To mark National Apprenticeship Week, Tom Sherlock gives us an insight into the combination balancing work and study as one of the first degree apprentices.
Hi, my name’s Tom Sherlock, and I’m one of four IBM Degree Apprentices, in partnership with Queen Mary University London (QMUL). This means I work for IBM three days a week, and study for a BSc in Digital and Technical Solutions at QMUL the other two. It’s financed
one third by IBM and
two thirds by the government. My role is primarily analysing and organising data for ATMs (cash machines) in TSS, IBM’s maintenance business. It’s a busy time for us, as we’ve just taken on two more contracts with high street banks.
Working on organising engineers and keys to access banks at night to allow for 24/7 maintenance. Other times I’m at the client’s head
offices, or working from home if I don’t have meetings.
I’m in lectures/labs from 10am-4pm. This really gives me a chance to get stuck into the technical side of things, but without being at university full time. Three years of
full time study had no appeal to me, so I applied for an IBM apprenticeship and was selected for this scheme! The choice of modules also complements my work well, they’re data/information focused rather than more business focused – we chose from IT consultant, data analyst or business analyst streams, each with different modules to allow for the best flexibility for us.
It’s a quieter day in my department as the volume of calls from the weekend have been dealt with, so I can catch up on admin and meet with my Early Professionals Manager –
someone unrelated my team that’s with me throughout my degree. Here to provide help and management with my personal development, placements, and university.
I first applied for the Level 4 Apprenticeship
scheme, and was then invited to be a part of the Degree Apprentice pilot. I think it’s a lesser-known scheme, and something that was never mentioned by my college, but is definitely something that anyone wanting a degree and real world experience should look further into.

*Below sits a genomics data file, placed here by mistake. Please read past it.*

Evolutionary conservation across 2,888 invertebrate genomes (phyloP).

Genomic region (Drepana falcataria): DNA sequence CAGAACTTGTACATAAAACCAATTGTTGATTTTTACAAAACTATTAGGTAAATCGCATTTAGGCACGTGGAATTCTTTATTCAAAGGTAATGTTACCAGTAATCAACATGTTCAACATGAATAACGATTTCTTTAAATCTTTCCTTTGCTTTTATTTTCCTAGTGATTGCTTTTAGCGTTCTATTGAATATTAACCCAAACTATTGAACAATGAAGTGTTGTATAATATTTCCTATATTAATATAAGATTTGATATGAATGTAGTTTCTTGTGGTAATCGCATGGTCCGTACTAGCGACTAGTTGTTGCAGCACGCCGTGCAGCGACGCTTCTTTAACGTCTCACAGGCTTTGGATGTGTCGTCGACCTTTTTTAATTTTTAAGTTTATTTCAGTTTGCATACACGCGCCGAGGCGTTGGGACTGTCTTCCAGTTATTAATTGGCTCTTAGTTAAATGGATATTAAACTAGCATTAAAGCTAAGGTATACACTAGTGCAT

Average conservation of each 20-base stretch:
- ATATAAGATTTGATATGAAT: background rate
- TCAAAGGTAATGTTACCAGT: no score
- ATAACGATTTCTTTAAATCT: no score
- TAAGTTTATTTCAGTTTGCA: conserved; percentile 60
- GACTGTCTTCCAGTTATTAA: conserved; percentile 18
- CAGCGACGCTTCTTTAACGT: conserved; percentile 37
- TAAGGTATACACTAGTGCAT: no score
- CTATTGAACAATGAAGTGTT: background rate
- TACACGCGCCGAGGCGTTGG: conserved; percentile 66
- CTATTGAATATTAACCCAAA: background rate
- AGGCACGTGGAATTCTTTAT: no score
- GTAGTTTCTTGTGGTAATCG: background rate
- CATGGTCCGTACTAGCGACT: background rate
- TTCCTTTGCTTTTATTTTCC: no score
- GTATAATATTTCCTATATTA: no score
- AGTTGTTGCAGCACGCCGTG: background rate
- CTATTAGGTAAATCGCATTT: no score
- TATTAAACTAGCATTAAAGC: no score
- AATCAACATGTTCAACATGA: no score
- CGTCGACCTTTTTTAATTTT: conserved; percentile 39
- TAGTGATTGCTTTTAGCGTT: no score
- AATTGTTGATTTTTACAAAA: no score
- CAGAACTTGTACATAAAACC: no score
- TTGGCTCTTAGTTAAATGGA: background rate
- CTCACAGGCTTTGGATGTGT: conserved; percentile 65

Continuing to assist in helping engineers to fix ATMs. This means I have the flexibility to work on my university work based project, a module which integrates most with our work. We take one work-based module each semester which sees us relating a theoretical model or process to our line of business, allowing us to see real world results from our studies. Both IBM and QMUL are keen to support us as much as possible, with the university offering Skype sessions and lecture recordings, and IBM offering monthly calls and access to data/models they use.
The modules this term have been more focused on the business, which gives us help at
university as we’re getting experience from our business areas at IBM too. I chose to do a degree apprenticeship for this very reason – it’s a technical role that complements a technical degree, but there’s also more management/business options we can take too. University highlights so far have involved coding a game and building a blog from scratch, whilst IBM highlights include assisting in fitting anti-fraud devices and working with predictive analytics.
Although it’s hard work and not for the faint hearted, I’d highly recommend it to anyone looking for a good mix of work and study, with the benefits of not having to pay for it.
Universities UK has just published a report – The future growth of degree apprenticeships which reviews the development of degree apprenticeships to date, and examines what needs to happen to ensure their future growth and success.